—For melting kettles which hold about 1,400 pounds of hashed fat about half an hour should be required to do the hashing. While the capacity of the hasher might be much greater it is well to have the fat partially melted during the course of hashing, so as not to have too large a body of unmelted fat in the melters.


—The time for melting, settling and letting down the stock into the clarifiers from the melting kettles should not exceed two hours and twenty minutes. As soon as hashing is begun, the agitator should be started revolving. When through hashing, the man overseeing the melting, after allowing the agitator to run five or ten minutes, should lift it out of the kettle and clean it off thoroughly with a paddle, and then drop it back into the kettle. If this is not done several times during the course of hashing, unmelted fats will be found in the bottoms when they are ready to drop to scrap vat.

The steam should be turned on in the jacket of the kettle as soon as hashing is started. Keep the steam on until the[157] fat shows a temperature of 140° to 142° F. The steam should then be shut off and the surplus heat in the kettle will run the fat up to 155° F., which should be the maximum melting point for No. 1 melting oil. No. 2, or the flavored oil, may be melted to 158° F. No. 3, or lowest grade of oil, may be melted at 160° F., and in some instances 165° F.

As soon as it is evident that the fat is thoroughly melted the agitator should be stopped and pulled out of the oil, and it should stand at least an hour, the steam being shut off from the jacket, giving it a chance to settle. On this particular process depends the entire result of the making of oleo oil, as the fat being so thoroughly disintegrated in the hasher when it is melted, a great deal of tissue from this fat is held in suspension in the oil and it must have very careful handling in order to get it thoroughly settled out. If it is not all removed from the oil, the latter will turn strong from the decomposition of the tissues.

After the oil has settled throw in about fifteen to twenty pounds of fine salt, scattering it thoroughly over the surface of the oil, the salt having the effect of carrying with it any unsettled tissues which may still remain in the oil. The top of the oil should then be carefully skimmed, for there is a scum floating on the top when it is settled. After this is done the siphon pipe is dropped down into the oil and the oil is taken off very carefully. It is very essential in drawing this with the siphon pipe that as little scrap and water as possible be taken with it. After the oil has been taken off, the bottom valve of the melting kettle is opened, dropping the contents into the scrap vat. The kettle should be thoroughly washed and cleaned before it is used again.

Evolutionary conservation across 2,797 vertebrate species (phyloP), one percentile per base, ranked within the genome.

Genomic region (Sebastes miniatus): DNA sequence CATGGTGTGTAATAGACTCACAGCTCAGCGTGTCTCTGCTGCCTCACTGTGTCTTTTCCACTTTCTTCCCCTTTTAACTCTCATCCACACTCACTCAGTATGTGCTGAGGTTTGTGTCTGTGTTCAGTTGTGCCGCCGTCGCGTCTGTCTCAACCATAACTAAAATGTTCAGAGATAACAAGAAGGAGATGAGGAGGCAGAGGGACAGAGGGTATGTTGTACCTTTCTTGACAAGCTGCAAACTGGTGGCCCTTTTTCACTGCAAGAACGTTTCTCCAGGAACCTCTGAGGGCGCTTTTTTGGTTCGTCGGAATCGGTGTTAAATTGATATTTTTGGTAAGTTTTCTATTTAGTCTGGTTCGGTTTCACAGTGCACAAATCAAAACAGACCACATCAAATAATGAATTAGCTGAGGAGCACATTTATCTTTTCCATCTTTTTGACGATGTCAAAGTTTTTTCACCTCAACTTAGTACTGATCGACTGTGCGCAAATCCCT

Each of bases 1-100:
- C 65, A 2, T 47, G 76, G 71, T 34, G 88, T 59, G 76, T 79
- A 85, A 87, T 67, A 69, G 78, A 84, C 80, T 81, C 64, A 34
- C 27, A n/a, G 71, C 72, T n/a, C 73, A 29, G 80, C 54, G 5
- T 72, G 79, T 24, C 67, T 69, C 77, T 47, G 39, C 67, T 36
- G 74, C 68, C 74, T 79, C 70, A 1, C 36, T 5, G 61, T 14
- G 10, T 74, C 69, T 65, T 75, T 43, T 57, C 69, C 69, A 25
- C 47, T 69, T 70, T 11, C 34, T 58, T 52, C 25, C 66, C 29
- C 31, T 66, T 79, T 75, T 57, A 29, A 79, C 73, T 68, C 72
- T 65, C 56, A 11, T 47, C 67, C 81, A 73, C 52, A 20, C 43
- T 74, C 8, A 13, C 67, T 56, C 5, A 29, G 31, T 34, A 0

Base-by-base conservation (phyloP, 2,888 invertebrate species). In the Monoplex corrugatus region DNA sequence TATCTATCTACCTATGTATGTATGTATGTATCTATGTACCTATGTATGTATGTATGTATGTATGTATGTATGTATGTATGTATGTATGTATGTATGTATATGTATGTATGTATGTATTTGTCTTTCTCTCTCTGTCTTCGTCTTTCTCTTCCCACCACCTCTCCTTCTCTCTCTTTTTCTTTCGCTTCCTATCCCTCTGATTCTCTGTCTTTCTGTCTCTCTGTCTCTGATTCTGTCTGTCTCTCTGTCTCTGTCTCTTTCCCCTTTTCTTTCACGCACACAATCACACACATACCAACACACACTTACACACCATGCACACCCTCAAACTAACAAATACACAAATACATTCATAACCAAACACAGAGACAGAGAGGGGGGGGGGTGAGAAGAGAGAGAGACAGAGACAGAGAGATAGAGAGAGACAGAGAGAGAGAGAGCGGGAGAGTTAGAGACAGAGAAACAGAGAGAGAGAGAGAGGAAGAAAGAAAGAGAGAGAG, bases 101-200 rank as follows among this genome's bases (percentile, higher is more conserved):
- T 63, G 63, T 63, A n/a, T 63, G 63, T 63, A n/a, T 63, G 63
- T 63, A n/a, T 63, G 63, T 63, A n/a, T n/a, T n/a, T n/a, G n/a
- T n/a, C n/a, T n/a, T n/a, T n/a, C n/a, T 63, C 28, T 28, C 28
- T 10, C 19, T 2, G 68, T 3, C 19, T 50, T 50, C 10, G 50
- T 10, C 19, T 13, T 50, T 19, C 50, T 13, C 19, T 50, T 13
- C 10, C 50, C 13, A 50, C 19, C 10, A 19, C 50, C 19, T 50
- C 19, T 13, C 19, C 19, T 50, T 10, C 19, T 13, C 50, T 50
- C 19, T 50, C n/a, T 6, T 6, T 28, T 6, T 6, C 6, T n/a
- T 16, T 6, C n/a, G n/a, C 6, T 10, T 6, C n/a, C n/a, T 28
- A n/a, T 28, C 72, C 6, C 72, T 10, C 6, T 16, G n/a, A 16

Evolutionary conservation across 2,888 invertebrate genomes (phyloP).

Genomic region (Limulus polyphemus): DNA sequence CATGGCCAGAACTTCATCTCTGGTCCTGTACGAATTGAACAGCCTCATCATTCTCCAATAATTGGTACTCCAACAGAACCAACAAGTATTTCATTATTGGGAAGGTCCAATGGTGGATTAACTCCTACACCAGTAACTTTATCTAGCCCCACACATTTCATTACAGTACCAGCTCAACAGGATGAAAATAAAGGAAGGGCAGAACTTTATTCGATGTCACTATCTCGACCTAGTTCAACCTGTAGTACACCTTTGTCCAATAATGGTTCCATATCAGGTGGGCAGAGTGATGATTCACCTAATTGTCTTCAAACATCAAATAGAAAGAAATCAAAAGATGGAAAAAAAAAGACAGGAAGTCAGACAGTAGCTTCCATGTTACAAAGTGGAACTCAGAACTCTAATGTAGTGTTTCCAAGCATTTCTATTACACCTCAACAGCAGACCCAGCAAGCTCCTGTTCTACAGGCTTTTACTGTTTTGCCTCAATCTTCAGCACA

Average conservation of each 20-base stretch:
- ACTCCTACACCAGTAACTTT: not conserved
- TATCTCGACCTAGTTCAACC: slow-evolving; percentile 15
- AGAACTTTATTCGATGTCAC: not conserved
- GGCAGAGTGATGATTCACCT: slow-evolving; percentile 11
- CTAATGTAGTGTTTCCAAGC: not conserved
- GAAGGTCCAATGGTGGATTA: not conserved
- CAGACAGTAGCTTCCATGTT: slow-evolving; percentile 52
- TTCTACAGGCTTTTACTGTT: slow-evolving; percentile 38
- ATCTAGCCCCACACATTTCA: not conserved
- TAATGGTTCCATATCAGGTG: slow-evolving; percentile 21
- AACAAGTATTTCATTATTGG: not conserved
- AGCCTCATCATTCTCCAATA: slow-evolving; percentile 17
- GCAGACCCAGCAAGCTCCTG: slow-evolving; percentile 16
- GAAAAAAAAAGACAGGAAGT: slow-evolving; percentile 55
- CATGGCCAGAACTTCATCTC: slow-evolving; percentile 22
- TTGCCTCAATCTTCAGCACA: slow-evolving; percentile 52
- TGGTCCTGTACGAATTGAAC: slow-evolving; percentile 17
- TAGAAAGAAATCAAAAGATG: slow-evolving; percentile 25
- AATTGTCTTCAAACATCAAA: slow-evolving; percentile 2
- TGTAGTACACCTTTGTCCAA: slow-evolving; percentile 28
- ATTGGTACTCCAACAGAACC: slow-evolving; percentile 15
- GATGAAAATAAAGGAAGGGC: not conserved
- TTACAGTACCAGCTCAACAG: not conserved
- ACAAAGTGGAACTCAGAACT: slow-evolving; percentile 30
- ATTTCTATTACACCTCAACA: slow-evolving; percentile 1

—The oil now in the clarifier should be kept at a temperature of about 140° F. It should be allowed to remain in the clarifying kettle about an hour, and during this time should lose about ten degrees in temperature, perfect settling being possible only by lowering the temperature of the material. While oil is in the clarifier, sprinkle about four pounds of salt over it. As soon as it is settled skim immediately, and again a second time before the oil is drained into seeding truck.


It should be drawn off into the seeding truck at a temperature of 120° to 125° F., care being taken at all times in siphoning the oil from the different kettles to see that no water has gotten into the oil. As it is impossible to draw the oil all out of the different kettles with the siphon, the oil that is left in the bottom of the kettle each time should be taken back and put into the melting kettle and allowed to run through with the next melting of fat.


—Be particular to have the kettles washed each time after being emptied and see that they are kept at proper heat to receive each lot of fat when ready.


—See that all water, siphon pipes, and drawing-off pipes to the seeders be thoroughly scalded and steamed out before drawing, as there is invariably an accumulation in these pipes, which, if allowed to go uncared for, will turn rancid and injure the quality of the oil.



Bone Department — Hard Bone — Glue Bone — Bone Products — Horns — Manufactured Articles — Skulls — Test Yield from Skulls and Feet — Buttocks and Thighs — Blades and Ribs — Drying — Crushed Bone — Grinding Bone — Neats Foot Oil Storage — Neats Foot Oil Purifier — Yield Tests.


Bone Department.

—The bone department is where the bones are cared for and prepared for commercial purposes. Nearly all bones that are of value, to be sold as such, come from cattle, and to this department is sent the horns, skulls, jaws, feet, shank bones, thigh bones, blade bones, rib bones and those resulting from cutting and boning cattle. These yield what is known as manufacturing bone, such as shins, blades, buttocks and thigh bones. Most of the balance is used for bone fertilizer, glue and grinding. The bone usually produced in the bone department is hard bone.

Hard Bone.